The Duke looked down at Max von Sydow, who was playing Jesus Christ, and intoned in his trademark American drawl: “Surely, this man is the son of God!”
Doing book signings, you never quite know who is going to walk into your life or what ancient memories will be stirred. In high school in the Eastern Ontario town where I grew up, I dated a teenage beauty named Gabrielle. She soon dumped me for a guy with a sports car. I only had a Volkswagen Beetle with no fuel gauge. I was crushed.
Years later, in Toronto, single at the time and now driving a car with a fuel gauge, I encountered Gabrielle again. Destiny, I thought. We were meant to be, after all. I asked her out. She readily agreed.
At dinner, she began to cry. Was it me? Usually it took more than one date to start people crying. No, she said, she had just broken up with her boyfriend, and was still getting over it. Okay, I thought, we will get past this. After all, this is destiny; we were meant to be.
Another dinner. Gabrielle cried more. I began to think this wasn’t so much destiny as a woman in love with another guy. I departed the scene. Gabrielle returned to her boyfriend.
Now I am standing at the Fort Myers airport, silently lamenting my recent ill fortune at having become, against my will, a senior citizen, when I am approached by a small, sinewy man. He recognizes my name, but from where exactly? Robert became successful selling cars in Toronto, but before that he worked for a radio station in Brockville, Ontario. Well, I was from Brockville, I said.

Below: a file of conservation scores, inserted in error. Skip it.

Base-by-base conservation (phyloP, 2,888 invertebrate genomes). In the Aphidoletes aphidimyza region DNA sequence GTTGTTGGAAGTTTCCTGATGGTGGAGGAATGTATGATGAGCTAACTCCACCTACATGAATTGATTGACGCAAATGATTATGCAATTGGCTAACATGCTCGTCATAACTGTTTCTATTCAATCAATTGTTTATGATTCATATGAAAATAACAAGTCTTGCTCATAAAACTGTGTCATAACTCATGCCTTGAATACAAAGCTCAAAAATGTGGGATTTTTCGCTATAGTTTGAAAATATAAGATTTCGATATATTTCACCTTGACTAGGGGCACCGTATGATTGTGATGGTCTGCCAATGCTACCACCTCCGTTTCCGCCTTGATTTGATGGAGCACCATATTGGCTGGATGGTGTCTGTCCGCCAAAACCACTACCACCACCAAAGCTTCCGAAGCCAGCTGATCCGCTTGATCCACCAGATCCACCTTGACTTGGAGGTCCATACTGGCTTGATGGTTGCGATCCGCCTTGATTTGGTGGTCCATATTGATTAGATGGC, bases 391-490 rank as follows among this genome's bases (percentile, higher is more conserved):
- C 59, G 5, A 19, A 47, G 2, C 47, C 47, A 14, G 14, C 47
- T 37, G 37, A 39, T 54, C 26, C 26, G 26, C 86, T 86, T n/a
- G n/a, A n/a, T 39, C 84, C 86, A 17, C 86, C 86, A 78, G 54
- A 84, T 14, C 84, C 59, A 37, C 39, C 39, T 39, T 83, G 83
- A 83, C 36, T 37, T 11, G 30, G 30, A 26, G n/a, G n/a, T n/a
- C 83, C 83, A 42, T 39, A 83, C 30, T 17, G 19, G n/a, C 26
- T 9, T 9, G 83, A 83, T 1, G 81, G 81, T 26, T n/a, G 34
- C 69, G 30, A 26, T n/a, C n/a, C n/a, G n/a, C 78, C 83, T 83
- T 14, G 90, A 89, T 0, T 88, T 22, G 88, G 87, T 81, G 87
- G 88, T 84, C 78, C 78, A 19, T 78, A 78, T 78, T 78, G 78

Maybe that was it, he said. Maybe the girl he dated in Brockville had mentioned my name.
Oh, yeah? I said. What was his girlfriend’s name? Gabrielle, he said.
This was the guy! Robert was the boyfriend who had caused the dinner tears, the guy who had defeated my sense of destiny. As it turned out, he and Gabrielle were not destined to be either, but he still stays in touch with her. She is in her sixties now–hard to imagine–an interior designer, apparently none the worse for surviving all these years without either of us.
Two ex-boyfriends thrown together on the concourse at the Fort Myers airport can only shake their heads and laugh at the improbability of this encounter. I do what any author would do under such circumstances–I sell him a book.
And then there are the sad stories.
People tell you about the heartbreak in their lives. At the airport again, I talk to a woman on her way to bury her son-in-law who has died unexpectedly of cancer. A sad-looking white-haired man named Jeffrey wanders by, looking a little lost. We begin to talk. He has been on Sanibel Island trying to put himself back together again after the death of his wife three months ago.
They were in New York celebrating their anniversary. She was tired, but there was no other indication anything was wrong. Then she collapsed. Rushed to hospital she died sixty hours later. A rare auto immune disease. You love someone for so many years and then she is gone, Jeffrey said. What do you do?
What do you do? The author is left speechless. And in tears.